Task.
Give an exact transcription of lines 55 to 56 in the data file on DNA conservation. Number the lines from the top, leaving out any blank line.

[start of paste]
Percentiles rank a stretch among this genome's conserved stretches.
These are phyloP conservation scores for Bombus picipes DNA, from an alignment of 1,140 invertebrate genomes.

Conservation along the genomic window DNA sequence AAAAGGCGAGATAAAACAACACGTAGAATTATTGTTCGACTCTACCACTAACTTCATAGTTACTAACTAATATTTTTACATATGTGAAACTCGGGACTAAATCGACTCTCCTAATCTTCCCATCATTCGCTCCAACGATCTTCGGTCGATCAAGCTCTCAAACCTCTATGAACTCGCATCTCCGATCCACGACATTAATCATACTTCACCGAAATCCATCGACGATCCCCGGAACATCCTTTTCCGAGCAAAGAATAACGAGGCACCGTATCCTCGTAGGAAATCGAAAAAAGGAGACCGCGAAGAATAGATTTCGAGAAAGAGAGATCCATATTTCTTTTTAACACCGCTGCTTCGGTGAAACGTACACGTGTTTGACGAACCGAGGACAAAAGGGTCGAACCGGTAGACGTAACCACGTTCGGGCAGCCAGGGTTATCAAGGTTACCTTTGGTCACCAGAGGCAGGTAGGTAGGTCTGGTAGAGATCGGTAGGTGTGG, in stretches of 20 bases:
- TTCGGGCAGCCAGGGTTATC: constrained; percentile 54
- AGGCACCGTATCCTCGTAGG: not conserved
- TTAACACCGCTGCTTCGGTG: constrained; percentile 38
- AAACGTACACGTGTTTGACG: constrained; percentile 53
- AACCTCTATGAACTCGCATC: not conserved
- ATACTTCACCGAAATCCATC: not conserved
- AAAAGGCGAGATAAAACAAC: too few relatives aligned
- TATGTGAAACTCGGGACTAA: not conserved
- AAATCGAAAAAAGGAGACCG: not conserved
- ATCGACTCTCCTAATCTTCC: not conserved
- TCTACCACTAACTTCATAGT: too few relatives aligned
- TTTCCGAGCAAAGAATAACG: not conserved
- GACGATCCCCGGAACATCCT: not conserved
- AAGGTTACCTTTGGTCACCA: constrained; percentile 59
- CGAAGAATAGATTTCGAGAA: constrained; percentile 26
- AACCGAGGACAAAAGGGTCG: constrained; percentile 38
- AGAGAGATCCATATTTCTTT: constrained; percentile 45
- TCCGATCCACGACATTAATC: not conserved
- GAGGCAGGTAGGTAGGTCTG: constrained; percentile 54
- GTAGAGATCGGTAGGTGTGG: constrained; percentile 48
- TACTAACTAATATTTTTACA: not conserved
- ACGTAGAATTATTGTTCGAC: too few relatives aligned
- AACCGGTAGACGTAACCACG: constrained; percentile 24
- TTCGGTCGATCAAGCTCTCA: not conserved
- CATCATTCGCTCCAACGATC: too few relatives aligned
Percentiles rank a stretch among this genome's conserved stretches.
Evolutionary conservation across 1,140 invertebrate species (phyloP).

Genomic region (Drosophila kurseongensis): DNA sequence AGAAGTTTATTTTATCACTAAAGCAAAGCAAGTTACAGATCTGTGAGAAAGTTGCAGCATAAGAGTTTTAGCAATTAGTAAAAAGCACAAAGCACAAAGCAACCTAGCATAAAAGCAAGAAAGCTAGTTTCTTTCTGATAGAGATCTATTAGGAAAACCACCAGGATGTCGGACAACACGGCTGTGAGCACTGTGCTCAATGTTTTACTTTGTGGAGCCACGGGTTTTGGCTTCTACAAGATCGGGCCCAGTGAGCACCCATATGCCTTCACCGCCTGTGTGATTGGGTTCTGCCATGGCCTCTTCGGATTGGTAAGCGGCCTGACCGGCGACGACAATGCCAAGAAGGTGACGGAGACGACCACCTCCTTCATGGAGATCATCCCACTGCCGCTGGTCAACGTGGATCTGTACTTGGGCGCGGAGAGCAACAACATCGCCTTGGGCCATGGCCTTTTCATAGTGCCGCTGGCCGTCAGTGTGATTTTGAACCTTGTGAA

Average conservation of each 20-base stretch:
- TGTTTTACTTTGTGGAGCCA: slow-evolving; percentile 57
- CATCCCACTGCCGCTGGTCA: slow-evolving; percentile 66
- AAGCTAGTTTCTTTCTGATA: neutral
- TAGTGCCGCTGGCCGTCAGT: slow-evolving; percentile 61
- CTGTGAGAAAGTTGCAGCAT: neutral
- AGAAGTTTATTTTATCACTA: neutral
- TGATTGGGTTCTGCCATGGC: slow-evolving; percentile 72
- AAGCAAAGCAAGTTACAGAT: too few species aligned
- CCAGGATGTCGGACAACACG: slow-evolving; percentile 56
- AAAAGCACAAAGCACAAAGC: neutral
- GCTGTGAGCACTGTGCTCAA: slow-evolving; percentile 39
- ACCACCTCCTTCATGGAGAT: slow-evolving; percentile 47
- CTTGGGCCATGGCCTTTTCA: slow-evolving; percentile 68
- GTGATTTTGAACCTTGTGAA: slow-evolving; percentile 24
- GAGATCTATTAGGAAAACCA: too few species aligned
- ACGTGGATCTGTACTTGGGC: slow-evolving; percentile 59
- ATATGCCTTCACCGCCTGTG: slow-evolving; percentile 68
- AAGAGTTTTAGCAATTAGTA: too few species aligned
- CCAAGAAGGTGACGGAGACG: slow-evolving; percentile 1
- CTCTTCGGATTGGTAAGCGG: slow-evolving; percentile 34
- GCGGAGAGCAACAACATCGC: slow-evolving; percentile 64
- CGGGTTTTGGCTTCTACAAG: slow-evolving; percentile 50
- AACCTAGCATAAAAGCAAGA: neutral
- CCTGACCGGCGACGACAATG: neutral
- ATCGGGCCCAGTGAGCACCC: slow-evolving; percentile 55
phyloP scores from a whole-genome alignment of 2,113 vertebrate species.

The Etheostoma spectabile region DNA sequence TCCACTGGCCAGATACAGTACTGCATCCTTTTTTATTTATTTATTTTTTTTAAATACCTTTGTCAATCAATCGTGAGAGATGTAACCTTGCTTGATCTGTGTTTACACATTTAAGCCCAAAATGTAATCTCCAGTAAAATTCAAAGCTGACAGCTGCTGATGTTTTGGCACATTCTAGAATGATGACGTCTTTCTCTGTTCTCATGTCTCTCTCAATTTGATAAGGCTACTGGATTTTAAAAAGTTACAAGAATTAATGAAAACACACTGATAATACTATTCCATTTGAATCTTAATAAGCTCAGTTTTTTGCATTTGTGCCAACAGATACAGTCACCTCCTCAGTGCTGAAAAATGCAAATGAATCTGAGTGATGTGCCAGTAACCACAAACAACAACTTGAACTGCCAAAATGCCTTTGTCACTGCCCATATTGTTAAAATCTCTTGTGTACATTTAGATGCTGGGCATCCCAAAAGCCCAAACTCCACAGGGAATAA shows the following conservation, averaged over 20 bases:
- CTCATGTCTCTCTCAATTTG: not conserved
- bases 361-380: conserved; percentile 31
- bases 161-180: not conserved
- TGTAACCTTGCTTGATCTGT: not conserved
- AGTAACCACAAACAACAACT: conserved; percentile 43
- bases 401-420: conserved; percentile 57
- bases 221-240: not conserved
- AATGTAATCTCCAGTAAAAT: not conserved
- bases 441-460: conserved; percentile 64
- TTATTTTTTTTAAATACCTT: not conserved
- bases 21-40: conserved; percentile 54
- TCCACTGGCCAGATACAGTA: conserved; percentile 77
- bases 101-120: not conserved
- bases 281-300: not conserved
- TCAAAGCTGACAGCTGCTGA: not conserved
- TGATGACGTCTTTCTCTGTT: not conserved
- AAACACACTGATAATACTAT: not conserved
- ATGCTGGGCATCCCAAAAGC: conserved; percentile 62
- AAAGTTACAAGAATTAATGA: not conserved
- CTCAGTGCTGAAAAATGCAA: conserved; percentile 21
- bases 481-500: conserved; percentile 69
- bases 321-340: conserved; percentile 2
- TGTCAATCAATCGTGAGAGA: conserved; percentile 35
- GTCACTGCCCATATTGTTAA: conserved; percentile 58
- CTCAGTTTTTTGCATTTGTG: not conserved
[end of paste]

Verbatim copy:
- AACCTAGCATAAAAGCAAGA: neutral
- CCTGACCGGCGACGACAATG: neutral